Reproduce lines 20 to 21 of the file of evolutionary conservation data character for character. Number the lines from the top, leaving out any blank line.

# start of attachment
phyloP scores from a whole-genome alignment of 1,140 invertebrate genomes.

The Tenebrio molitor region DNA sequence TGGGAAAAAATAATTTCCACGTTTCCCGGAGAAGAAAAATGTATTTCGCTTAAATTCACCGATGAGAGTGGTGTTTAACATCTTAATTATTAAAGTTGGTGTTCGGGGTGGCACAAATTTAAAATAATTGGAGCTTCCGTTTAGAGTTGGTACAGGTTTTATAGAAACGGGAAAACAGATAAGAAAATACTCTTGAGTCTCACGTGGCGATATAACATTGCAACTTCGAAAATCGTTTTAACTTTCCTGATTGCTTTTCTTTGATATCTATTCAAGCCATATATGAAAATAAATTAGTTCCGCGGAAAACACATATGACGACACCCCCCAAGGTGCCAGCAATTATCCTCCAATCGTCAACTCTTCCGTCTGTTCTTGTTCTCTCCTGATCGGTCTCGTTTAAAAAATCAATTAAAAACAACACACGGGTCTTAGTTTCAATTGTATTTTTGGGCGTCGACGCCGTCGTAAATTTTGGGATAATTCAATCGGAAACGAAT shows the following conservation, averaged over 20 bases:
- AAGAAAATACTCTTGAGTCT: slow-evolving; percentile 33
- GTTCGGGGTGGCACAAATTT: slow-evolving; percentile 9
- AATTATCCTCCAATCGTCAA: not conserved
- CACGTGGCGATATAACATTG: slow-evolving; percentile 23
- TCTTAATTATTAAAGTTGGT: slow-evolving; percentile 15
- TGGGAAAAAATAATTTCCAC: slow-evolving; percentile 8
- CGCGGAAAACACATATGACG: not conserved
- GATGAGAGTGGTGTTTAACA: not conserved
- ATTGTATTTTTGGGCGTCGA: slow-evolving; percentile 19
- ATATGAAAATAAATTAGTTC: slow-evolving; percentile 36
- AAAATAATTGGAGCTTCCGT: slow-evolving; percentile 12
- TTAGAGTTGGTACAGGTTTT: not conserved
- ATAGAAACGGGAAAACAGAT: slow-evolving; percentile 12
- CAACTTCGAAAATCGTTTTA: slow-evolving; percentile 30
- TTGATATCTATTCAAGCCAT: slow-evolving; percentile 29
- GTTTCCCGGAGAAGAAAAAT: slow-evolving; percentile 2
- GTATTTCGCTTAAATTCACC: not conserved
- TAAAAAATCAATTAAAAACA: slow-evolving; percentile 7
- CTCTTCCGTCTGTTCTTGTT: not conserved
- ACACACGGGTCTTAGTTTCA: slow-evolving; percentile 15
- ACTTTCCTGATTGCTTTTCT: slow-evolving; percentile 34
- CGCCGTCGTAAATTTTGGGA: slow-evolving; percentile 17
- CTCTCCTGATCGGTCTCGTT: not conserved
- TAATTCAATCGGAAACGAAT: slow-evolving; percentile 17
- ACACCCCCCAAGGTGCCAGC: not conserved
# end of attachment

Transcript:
- TAAAAAATCAATTAAAAACA: slow-evolving; percentile 7
- CTCTTCCGTCTGTTCTTGTT: not conserved